Looking for Monitor min. 24" under £200

  hippo_oxford 19:16 21 Feb 2011

I am looking to buy a large-ish monitor, minimum 24", and probably max. 27 or 28".

This is for 3ds Max, and Autocad drawings, but also to double as a TV in our guest room.

so 90% use for CAD, 10% as TV / film

24" will be fine,
27" would be a preference, but NOT if it stuffs the picture quality. ( and might stretch the budget for a 27" - as few seems avaialbel £230ish? but guess quality drops off? )

I have separate speakers, so built-in speakers not importnat - but if two models all equal on quality ( I know unlikely ) then I'd go for the one with speakers ).

If there really is a decent difference, then happy to spend top of budget just on a 24". But there seem to be loads of 24" on offer with good reviews around £150.

I suppose HDMI, and usb and other inputs woudl eb a preference, but not a necessity?.

Do these make a significant difference to the quality - say compared to a basic VGA lead?

I do quite a bit of photography as well, with a DSLR if that helps narrow down suggestions.

Looking at BenQ VW2420 as one option.
Hannspree seem to be the only bigger screen close to my budget?

Thanks for any help!

  GaT7 12:06 22 Feb 2011

For your use the only type I would consider is a non-TN based screen - IPS or PVA. The only trouble is that they are significantly more expensive. On the plus side they offer much better colour reproduction & viewing angles.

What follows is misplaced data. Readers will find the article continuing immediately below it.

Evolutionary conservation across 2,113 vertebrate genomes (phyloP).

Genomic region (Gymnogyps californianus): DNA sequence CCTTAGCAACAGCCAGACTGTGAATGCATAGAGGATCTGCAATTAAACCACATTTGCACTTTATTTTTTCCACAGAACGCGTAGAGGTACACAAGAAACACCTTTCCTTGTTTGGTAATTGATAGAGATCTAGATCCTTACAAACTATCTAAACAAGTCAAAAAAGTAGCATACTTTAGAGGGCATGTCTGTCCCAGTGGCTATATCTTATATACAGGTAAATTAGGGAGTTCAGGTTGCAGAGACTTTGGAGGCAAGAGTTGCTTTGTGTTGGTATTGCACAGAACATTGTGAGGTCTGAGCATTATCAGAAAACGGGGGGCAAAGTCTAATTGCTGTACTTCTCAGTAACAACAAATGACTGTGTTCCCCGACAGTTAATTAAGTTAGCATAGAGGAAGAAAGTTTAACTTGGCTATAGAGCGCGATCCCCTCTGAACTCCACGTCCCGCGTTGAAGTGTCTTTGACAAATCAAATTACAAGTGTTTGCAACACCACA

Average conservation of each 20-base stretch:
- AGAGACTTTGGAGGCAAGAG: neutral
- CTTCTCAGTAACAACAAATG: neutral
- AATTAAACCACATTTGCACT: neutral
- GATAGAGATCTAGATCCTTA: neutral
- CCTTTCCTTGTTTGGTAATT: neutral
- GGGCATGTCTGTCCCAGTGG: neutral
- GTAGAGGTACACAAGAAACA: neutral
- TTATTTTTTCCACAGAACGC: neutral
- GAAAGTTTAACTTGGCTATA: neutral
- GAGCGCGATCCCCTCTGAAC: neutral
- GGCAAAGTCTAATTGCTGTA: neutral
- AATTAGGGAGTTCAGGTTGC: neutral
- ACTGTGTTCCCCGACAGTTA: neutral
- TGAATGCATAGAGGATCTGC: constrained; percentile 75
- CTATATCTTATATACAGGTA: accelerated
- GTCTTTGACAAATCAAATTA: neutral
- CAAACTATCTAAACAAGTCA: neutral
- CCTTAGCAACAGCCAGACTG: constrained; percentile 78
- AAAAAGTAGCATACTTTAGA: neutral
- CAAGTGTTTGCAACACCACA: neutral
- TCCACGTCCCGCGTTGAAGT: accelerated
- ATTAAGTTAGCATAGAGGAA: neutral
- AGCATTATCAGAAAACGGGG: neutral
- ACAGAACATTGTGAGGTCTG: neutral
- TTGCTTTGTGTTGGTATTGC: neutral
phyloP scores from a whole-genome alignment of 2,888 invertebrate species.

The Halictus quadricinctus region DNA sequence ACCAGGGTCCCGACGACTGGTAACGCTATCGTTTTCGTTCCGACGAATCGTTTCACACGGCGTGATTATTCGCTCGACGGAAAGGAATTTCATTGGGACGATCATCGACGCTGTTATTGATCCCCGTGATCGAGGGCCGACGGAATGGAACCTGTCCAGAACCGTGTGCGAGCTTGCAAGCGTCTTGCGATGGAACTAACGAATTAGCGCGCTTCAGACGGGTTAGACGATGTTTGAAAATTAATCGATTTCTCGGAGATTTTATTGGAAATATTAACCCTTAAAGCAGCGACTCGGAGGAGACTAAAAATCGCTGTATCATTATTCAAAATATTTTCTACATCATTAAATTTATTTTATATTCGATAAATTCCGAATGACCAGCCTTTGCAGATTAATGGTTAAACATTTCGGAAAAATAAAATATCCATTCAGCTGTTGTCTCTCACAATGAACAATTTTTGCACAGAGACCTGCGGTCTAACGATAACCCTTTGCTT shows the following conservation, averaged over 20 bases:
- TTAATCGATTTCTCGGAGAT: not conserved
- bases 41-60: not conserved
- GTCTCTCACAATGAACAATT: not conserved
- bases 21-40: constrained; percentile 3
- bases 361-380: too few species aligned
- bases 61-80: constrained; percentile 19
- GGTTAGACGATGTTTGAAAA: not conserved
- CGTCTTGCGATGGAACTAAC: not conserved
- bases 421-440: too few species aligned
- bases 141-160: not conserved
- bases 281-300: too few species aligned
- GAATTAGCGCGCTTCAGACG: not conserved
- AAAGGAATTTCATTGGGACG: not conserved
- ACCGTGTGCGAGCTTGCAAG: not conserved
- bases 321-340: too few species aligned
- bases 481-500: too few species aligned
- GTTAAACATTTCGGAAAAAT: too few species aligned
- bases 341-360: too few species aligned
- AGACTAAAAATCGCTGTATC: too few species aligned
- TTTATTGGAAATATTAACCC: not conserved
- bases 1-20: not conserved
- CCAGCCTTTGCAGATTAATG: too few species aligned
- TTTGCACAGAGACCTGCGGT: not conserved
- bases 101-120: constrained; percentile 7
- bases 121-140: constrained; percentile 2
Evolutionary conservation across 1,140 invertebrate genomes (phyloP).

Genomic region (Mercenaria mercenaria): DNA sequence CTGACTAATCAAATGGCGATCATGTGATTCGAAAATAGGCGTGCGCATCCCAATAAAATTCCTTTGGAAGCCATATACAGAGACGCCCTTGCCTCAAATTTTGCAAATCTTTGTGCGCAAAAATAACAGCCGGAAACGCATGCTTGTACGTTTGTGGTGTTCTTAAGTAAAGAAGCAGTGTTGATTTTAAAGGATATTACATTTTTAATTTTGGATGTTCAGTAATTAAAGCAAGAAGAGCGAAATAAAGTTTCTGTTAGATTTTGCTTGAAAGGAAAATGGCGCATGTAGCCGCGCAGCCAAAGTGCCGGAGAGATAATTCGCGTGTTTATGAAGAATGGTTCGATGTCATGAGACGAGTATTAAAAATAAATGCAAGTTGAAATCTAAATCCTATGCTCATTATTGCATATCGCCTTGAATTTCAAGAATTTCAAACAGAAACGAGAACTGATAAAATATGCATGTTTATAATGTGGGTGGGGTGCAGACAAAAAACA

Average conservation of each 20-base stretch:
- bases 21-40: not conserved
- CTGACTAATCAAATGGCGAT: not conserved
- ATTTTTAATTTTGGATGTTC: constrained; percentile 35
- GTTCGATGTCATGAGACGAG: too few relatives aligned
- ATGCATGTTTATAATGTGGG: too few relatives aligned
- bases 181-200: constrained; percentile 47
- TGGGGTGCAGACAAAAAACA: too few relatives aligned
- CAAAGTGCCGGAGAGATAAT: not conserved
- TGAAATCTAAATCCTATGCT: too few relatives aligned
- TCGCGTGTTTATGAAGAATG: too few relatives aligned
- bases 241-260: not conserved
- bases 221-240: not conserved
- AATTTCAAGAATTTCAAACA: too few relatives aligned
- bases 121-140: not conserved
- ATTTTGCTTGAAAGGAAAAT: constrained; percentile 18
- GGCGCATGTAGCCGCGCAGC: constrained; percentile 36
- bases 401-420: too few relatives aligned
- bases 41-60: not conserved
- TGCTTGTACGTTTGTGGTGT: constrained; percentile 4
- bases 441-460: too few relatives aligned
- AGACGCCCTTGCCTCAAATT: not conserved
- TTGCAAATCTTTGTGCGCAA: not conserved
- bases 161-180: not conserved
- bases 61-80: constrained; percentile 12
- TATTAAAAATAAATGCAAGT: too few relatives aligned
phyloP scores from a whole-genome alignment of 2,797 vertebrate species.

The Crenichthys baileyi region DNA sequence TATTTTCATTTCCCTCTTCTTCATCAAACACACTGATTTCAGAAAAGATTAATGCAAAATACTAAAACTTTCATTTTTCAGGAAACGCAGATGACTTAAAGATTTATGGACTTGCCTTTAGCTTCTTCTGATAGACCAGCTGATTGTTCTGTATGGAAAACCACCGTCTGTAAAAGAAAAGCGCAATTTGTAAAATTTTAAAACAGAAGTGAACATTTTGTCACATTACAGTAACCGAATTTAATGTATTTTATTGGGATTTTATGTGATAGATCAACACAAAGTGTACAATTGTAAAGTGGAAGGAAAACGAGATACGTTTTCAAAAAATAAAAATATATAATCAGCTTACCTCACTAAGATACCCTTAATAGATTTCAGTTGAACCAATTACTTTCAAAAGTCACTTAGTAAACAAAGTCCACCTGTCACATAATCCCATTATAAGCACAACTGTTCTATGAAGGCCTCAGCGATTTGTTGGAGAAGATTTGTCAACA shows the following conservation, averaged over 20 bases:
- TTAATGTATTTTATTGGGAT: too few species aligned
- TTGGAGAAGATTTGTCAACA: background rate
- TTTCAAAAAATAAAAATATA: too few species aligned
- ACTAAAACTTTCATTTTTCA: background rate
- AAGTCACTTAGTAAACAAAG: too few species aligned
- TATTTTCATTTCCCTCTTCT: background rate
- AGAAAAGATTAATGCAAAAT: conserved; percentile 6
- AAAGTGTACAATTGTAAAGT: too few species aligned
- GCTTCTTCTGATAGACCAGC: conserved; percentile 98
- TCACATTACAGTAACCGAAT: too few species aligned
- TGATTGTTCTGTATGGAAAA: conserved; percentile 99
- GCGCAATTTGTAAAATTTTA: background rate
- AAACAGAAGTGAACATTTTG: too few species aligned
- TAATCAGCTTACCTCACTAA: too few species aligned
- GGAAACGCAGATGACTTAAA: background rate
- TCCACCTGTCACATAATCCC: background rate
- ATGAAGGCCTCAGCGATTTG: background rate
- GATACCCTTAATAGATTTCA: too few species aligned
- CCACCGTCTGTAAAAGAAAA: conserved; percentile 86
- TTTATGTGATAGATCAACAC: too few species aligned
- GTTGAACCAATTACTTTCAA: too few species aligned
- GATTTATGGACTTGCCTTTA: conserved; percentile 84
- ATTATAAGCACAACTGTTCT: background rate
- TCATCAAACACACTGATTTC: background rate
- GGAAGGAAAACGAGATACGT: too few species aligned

Some examples are:

22" Dell 2209WA click here / £215-225 click here & click here (for user reviews click here)

23" Viewsonic VP2365wb click here / Which is about £200 if you can find one in stock

24" Dell U2410 click here / £455 click here

I've suggested PCBuyIt as a possible retailer to purchase from as they have excellent warranty terms. G

  hippo_oxford 12:05 12 Mar 2011

Hi Crossbow - bit distracted - hence whiel since I've come back to the forum.

THanks for the suggestions - I'd really liek to have at least a 24"

I've seen 2 that get high recommendations:
a 27" ilyama B2712HDS @ £260
and the LG E2750V ( £309.99 @ curry)

May be able to stretch my budget.

At the other end fo the budget, I see the Hannspree HF257HP gets a good write up, and is way, way cheaper.

My photographs is only a small scale hobby.
Main use will be architecture studies, and doing 2d and 3d auto cad - hence why the big monitor since is important.

Given that use - si there a way to gauge just 'how much' better the more expensive ones are compared to the basic Hannspree.

I am leaning towards the Hannspree, and accepting that I need it for studies for next year or so, and after that technology will advance / become cheaper...and I'll be working more - so will ahve bit of spare cash to lavish out on a much better monitor then? ( however having just gotten 2 parking tickets thats covered the difference between cheap end and top end.

Real question is - will me as the user really benefit from spending the extra?